• lock away any family pets;
  • if you can, write down the patient’s GP details and collect any medication that they are taking;
  • tell us if the patient has any allergies;
  • stay calm – our staff are there to help. Violence or threatening behaviour will not be tolerated and could delay getting help to the patient.

How can I be prepared for an emergency?

There are things that you can do today to help us in the future:

  • check that your house number can be seen from the road;
  • if you live on an estate, check that there is a clear sign to direct emergency services and that the lifts are working.
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Who will treat you

As soon as we have enough information and we believe you need immediate medical treatment, we will send help.

There are a number of ways in which we respond, depending on the circumstances:

Emergency Ambulance

Frontline emergency ambulances with a crew of two, one of which will be a paramedic, respond to the majority of emergency calls. Ambulance Technicians and Paramedics are trained to deal with life threatening illnesses and injuries. We carry a full range of medical equipment on our ambulances, including electrocardiogram (ECG) machines to monitor a patient’s heart and defibrillators which can restart the heart if a patient goes into cardiac arrest.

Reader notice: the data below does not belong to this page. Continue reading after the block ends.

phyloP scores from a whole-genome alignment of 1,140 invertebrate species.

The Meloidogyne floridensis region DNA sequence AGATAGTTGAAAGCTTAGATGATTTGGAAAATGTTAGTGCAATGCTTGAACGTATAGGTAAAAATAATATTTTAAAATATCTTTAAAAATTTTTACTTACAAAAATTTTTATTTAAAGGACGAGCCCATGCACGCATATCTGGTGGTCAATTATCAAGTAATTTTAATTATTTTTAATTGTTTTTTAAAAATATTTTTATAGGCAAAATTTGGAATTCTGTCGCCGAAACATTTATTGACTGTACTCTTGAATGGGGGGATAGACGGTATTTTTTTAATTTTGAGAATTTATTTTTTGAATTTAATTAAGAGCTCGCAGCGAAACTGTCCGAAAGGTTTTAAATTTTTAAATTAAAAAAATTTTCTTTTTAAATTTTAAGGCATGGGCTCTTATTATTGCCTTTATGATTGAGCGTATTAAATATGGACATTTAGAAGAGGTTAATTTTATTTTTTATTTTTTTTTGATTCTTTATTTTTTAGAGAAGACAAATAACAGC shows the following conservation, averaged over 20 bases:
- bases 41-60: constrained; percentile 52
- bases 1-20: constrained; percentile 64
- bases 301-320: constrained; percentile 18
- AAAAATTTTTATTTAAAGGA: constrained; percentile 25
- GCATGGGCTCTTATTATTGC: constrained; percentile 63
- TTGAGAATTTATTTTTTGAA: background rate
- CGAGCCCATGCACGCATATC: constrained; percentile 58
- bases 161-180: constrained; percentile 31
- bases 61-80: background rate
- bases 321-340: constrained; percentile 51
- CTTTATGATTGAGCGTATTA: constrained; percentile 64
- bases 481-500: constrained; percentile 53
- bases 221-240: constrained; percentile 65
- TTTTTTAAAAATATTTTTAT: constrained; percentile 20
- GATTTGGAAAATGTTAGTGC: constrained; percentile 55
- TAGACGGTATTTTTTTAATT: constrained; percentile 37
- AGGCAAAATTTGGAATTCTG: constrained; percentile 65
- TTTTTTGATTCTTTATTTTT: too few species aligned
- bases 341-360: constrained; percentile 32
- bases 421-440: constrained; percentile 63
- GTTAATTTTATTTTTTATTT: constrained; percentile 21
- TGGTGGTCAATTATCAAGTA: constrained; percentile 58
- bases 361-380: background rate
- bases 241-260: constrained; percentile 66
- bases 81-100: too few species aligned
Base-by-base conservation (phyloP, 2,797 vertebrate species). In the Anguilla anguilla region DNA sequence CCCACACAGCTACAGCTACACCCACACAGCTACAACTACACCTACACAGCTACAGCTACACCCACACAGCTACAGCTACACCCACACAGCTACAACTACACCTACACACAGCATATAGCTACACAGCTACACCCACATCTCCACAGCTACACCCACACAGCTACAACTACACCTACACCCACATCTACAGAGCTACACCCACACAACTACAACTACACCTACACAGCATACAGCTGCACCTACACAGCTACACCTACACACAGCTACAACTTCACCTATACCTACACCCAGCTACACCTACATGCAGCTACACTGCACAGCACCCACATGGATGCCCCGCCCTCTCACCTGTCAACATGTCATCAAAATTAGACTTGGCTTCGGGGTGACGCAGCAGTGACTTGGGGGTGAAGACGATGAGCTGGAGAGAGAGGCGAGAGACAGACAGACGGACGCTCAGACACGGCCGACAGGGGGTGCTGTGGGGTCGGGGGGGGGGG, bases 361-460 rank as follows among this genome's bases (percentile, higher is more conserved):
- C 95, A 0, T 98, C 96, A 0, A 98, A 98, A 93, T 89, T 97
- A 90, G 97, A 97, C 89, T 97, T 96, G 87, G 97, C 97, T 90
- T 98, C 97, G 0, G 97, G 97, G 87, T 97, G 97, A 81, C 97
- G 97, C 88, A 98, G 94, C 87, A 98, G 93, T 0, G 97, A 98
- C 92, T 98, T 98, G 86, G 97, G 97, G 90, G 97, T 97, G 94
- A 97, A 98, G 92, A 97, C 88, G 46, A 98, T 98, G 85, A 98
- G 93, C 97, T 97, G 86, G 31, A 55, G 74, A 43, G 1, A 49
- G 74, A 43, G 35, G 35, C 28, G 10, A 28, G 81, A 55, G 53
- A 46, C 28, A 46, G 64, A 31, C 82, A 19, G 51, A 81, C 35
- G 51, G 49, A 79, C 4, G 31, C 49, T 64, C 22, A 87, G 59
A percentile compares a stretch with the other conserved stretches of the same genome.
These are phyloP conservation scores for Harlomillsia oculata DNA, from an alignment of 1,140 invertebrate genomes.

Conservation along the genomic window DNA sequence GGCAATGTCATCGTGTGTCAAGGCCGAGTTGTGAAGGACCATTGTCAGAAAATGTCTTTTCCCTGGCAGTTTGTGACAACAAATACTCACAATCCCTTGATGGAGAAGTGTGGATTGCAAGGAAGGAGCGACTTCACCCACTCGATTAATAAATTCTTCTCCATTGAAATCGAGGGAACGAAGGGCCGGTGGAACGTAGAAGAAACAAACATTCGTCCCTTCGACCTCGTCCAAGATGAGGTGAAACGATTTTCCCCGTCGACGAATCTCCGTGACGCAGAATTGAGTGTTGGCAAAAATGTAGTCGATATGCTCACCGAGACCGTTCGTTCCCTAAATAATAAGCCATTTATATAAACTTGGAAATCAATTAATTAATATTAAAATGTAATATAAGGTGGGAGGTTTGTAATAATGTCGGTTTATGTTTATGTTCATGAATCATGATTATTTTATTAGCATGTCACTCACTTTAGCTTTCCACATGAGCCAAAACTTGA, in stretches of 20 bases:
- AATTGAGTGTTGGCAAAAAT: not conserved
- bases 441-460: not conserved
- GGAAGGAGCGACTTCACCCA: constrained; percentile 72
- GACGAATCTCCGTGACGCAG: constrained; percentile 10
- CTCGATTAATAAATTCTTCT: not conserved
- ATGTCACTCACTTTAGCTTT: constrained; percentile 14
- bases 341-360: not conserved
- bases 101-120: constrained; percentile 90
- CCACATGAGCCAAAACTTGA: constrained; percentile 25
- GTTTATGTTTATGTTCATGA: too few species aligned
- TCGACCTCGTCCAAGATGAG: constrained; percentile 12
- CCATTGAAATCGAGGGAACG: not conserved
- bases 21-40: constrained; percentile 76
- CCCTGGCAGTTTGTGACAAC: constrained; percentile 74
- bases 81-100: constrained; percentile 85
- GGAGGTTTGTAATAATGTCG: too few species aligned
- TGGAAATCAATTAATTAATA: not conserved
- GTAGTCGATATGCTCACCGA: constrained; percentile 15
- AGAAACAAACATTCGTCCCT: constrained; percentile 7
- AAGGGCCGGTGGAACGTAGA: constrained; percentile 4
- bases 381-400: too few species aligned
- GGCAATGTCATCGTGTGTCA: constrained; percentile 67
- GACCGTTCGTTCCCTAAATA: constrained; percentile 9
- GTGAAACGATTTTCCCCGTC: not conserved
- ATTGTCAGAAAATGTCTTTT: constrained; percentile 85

Paramedic Response Unit (PRU)

Paramedic Response Units are normally crewed by a paramedic working on their own. They will go to patients by car or motorcycle and carry all of the life saving equipment needed in a medical emergency. In life threatening situations, they can provide a vital, fast response and they will be backed up by an emergency ambulance that can take you to hospital.

Special Operations Team (SORT)

Specialised Paramedics, Technicians and Logistics Staff trained to gain access and administer care for patients in hazardous or difficult environments and at the scene of major incidents. SORT also deploy to provide paramedical support for other agencies involved in potentially hazardous environments.